The broader humanitarian community became increasingly concerned with the protection of civilians caught in the midst of armed conflict, particularly from the early 1990s with the end of the Cold War. This reflected changing perceptions of the relationship between humanitarian action and warfare, ‘prompting humanitarian actors to think more deeply about the extent of their responsibility to provide more than relief alone’ (O’Callaghan and Pantuliano 2007: 1). Conflict in the Balkans, Somalia and Africa more generally resulted both in a greater understanding of the impact of war on civilian populations as well as ‘the limitations and sometimes negative consequences of relief assistance’. These situations also led to a ‘greater emphasis in international policy spheres on a responsibility to protect’ and ‘closer linkages between humanitarian action and the wider policy agenda’. This also encouraged a reconsideration of the boundaries of humanitarian action and the role and meaning of protection within this space. Increasingly ‘protection’ expanded from being the domain of the ICRC and UNHCR and took on a broader meaning which encompassed ‘issues of civilian safety.’ Its importance also expanded organisationally as new humanitarian actors, particularly Non-Governmental Organisations (NGOs), adopted protection policies as part of their operational programming and the UN cluster system established protection as one of the 11 core areas of humanitarian action (O’Callaghan and Pantuliano 2007: 1). In practical terms this led to protection policies continuing to be pursued not only in terms of national-level dialogues between the traditional protection actors and state/non-state armed actors but also to its operationalisation by a much broader array of NGO actors working within communities and ‘drawing on links with other political and military actors in their efforts to increase civilian safety’ (O’Callaghan and Pantuliano 2007: 2).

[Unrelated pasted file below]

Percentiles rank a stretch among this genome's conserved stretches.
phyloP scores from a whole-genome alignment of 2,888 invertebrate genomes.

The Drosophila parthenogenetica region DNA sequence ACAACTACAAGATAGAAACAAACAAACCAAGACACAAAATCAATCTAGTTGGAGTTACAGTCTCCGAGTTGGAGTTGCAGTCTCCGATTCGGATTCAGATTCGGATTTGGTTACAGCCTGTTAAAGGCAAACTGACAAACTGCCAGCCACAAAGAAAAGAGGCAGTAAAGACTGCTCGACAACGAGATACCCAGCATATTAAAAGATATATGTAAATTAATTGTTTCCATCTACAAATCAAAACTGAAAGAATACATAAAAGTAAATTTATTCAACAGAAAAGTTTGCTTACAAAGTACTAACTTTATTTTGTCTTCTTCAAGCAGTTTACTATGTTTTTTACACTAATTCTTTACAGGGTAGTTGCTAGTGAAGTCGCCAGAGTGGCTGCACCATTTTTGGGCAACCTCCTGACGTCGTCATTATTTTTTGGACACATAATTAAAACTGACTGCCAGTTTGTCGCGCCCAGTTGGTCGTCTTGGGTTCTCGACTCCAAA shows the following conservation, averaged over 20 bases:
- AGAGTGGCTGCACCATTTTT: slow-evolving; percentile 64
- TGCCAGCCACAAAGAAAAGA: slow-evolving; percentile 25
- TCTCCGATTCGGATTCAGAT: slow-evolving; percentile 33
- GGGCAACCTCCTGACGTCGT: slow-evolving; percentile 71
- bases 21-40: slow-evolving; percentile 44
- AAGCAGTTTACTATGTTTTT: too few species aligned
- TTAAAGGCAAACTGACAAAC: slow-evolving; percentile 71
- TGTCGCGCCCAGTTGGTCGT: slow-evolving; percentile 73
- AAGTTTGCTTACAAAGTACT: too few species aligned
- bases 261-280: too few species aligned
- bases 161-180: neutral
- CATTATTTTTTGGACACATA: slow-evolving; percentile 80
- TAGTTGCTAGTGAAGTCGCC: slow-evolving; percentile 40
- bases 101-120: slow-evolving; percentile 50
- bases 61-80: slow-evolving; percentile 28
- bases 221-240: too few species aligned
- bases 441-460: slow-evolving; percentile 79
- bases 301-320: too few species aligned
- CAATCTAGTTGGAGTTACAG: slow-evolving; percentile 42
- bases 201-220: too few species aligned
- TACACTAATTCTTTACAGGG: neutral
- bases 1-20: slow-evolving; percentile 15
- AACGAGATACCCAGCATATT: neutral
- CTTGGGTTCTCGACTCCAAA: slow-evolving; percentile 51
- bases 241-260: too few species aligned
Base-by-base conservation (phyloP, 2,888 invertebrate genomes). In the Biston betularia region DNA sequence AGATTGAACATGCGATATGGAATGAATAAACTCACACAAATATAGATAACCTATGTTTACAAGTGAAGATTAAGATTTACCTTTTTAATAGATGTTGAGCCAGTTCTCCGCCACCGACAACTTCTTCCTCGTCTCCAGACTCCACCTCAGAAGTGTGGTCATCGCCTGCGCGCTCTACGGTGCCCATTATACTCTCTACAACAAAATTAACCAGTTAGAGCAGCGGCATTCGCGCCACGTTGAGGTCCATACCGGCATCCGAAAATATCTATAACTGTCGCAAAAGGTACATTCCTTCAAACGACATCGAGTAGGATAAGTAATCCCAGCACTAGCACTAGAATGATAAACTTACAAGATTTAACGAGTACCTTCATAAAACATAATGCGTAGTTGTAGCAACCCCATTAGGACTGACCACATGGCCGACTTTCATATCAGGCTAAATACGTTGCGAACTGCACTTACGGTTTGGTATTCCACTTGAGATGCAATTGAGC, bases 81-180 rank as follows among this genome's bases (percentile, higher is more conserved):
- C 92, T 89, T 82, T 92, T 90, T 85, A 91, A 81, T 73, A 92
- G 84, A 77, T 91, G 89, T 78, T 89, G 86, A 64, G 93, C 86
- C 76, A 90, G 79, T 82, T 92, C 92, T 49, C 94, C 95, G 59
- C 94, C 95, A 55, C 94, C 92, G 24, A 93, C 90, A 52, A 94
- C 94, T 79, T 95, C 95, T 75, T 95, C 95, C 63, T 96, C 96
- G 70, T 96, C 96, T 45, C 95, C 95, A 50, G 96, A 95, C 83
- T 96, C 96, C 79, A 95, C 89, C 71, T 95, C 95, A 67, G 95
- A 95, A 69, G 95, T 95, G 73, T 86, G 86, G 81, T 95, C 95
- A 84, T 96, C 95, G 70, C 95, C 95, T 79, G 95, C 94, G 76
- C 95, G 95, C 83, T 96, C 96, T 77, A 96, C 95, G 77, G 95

The widening of the definition of civilian ‘protection’ actors has undoubtedly complicated agreement operational priorities even amongst the humanitarian community. This has been complicated further by the increasing role of military forces in protection strategies. Nevertheless, there are large areas of agreement that must not be overlooked. There is a broad acceptance within both the humanitarian community and military doctrine that the protection of civilians in armed conflict relates both to violations of IHL and human rights law as well as encompassing a ‘broader spectrum of human security and human dignity’ (HPG 2011: 2) – and this is reflected in much of the military doctrine analysed later in this article. Despite the differing tactics and priorities, as well as the cultural difficulty of some humanitarians in accepting a military role in protection strategies, both military and humanitarian actors recognise each other as having important contributions to make to a shared goal of reducing threats to civilians. Elsewhere, Metcalfe argues that there exists a broad consensus on the protection of civilians including three elements: ‘compliance by all parties to conflict with international humanitarian and human rights law; mitigating or reducing the threats and vulnerabilities of civilian populations; and, in the longer term, building a protective environment, including strengthening the capacities of the host state and local communities’ (HPG 2012: 1).